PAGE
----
Film depicts staggering truths through virtual world
This is not your average robot flick.
There are no clinking metallic machines developing intelligence and trying to take over the world. Instead, the machines look exactly like, and are controlled by, humans. Humans are the agents of their own follies, even if the mistakes they make are through a synthetic being. This is reality â virtually.
Surrogates is a chilling, prophetic thriller starring Bruce Willis. The film opens with a countdown of events, creeping toward the inevitable new reality the world has shaped for itself: a world where diseases, crime and murder are at an all-time low. This is all made possible through the use of surrogates â robots connected to the neurons of the human to whom it is registered. The virtual reality created in the film through surrogacy is very much The Matrix meets The Sims.
Like The Matrix, the human sees what the surrogate sees, hears what the surrogate hears and feels what the surrogate feels. But there are fail-safes to eliminate the transmission of pain or death, a feature Neo would have appreciated. Another perk of a surrogate is its existence as a physical âunitâ that walks, talks and works in the real, physical universe as opposed to a product of the mind.
With The Sims, you can create whichever character you want for yourself. This is a source of much comic relief in the film; for instance, surrogacy allows an obese, elderly man to work the club scene as a lascivious female blonde. However, the majority of models are younger, idealized forms of their human counterpart.
The surrogates are not perfect; they have to be maintained and charged. They are virtually indestructible, however, and even if the unit is obliterated, the user remains unharmed.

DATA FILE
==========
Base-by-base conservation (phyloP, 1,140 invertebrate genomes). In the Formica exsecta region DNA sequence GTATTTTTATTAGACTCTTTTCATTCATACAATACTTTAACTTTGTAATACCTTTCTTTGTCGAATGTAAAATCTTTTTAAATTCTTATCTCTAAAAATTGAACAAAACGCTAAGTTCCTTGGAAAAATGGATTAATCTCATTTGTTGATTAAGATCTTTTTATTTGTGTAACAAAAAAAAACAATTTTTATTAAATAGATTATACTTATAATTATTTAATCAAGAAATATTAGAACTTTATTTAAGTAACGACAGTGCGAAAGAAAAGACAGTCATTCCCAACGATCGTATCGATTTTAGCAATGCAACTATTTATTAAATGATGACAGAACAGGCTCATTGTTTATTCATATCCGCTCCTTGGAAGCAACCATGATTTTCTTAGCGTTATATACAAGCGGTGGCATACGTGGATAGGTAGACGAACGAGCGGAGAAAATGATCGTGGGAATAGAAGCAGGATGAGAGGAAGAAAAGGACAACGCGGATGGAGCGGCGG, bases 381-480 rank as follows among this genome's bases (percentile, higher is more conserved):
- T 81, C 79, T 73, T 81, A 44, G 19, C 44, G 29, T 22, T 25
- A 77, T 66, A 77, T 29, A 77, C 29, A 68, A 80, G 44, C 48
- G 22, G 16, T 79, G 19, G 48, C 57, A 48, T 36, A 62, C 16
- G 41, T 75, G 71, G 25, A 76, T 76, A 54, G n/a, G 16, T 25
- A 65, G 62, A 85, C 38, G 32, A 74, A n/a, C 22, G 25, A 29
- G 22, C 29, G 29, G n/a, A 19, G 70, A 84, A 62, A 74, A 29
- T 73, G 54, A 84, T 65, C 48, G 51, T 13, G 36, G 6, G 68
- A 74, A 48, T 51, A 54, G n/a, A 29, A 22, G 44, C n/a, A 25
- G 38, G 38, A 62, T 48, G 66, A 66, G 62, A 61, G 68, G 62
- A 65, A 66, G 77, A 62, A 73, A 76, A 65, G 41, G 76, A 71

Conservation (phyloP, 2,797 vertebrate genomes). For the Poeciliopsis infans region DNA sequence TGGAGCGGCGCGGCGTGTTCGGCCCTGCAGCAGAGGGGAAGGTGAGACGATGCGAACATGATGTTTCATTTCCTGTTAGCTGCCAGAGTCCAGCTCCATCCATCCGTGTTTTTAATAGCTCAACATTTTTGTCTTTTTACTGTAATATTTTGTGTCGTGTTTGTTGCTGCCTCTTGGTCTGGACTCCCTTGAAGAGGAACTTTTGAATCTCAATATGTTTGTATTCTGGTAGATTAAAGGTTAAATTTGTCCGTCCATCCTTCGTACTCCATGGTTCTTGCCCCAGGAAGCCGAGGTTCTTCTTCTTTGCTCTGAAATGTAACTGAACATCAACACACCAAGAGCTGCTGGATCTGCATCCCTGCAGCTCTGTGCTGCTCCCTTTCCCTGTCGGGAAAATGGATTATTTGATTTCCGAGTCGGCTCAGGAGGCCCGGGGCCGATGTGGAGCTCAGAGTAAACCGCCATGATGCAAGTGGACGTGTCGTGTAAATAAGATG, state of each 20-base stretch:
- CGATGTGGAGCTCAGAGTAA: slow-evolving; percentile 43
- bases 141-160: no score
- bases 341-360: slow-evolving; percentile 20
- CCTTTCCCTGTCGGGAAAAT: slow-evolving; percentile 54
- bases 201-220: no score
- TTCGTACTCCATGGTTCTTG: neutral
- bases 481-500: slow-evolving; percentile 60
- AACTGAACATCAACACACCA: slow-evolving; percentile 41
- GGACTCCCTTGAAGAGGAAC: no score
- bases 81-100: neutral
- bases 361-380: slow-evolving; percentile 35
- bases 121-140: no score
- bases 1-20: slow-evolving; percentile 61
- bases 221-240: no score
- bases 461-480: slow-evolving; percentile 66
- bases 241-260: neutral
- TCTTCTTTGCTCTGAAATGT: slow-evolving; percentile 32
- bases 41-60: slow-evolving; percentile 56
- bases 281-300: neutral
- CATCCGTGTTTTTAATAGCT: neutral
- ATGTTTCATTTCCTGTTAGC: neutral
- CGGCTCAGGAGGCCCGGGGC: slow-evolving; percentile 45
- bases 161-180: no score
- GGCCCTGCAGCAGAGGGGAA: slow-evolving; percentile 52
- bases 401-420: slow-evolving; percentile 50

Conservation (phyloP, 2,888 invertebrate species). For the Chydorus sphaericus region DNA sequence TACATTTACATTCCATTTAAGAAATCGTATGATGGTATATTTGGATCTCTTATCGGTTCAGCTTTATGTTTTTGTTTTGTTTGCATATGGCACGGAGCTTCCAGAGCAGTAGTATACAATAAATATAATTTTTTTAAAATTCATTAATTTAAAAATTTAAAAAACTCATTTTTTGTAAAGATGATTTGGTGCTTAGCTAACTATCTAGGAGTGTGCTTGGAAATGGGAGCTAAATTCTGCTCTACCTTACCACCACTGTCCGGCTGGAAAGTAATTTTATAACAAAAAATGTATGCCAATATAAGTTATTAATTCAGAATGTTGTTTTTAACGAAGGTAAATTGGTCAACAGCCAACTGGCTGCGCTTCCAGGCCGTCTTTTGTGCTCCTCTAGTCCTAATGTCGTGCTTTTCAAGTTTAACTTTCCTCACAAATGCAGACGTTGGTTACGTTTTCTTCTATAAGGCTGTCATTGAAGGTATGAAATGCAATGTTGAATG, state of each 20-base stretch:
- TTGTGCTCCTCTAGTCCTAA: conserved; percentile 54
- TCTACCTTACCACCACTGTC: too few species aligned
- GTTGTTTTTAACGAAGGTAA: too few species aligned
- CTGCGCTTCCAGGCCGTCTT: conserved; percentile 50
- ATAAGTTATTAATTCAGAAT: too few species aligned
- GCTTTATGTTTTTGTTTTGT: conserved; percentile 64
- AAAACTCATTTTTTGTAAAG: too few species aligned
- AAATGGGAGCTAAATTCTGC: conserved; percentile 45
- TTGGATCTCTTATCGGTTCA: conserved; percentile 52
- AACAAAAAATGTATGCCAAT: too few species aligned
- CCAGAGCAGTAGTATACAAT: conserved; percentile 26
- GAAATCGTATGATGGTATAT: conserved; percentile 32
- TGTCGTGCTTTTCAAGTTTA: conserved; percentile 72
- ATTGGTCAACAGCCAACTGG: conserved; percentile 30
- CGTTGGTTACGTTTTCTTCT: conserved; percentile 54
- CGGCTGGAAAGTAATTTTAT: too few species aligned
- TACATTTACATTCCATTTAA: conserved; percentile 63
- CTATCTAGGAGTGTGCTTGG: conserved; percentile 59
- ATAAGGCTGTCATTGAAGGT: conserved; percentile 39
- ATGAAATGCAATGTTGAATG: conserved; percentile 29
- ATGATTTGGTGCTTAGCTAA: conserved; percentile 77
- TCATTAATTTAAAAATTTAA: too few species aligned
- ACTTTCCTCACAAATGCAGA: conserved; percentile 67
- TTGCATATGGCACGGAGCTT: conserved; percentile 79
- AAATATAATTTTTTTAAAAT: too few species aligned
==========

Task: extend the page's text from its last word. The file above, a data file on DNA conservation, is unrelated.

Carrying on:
The surrogates were originally made for a noble purpose â to enable the blind to see, the deaf to hear and the disabled to walk. But the craze caught on with the able-bodied public, and surrogate life became reckless and carefree. Those who oppose this lifestyle and prefer not to use surrogates are referred to as âmeatbagsâ and live on reservations.
All goes askew when one such meatbag is paid to kill the inventor of surrogates, using the only device that can override the failsafes to murder both the surrogate and its human user simultaneously. Tom Greer (Willis), a surrogate working for the FBI, is charged with finding the murdering meatbag and his weapon before he does any more damage to the population at large.
Surrogates is a bona fide thriller, keeping the audience on the edge of their seats as the film moves through a chilling timeline of how surrogacy came to be the norm in this alternate world.
The filmâs objective is not to scare you, but to make you think: What would your surrogate look like? Or would you get one at all?
Despite the futuristic plot, director Jonathan Mostow must be commended for not making the film a typical sci-fi affair. Even though robots litter the screen, and nothing is âreal,â Surrogates strangely exudes an air of realism and believability is never sacrificed. But it might be less of a testament to Mostowâs filmmaking and more of a reflection of our current societyâs resignation that surrogacy is not too far off â an actual belief given the proximity of virtual reality.
Because he has mastered the vigilant crime fighter throughout his career, Willis has been continually condemned to these roles in his more recent films. But all of that changes with FBI agent Greer, as Willis finally reveals some depth beneath his good-guy, crime-fighting persona.
British actress Rosamund Pike (Pride and Prejudice, Die Another Day) also makes an impressionable turn as Greerâs depressed wife, Maggie. Pike is an extremely versatile actress who can make her characters deep and emotional, or stoic and hardened. In this case, Pike displays both in the same film, underlining the contrast between the real Maggie and the attitude Maggie has adopted through her surrogate.
Surrogates reminds us that Hollywood is still capable of producing films that make you think. This film wonât be up for any Academy Awards, nor would you need to see it more than once or twice. Nevertheless, you will never regret seeing Surrogates, and it will be virtually impossible to forget its message.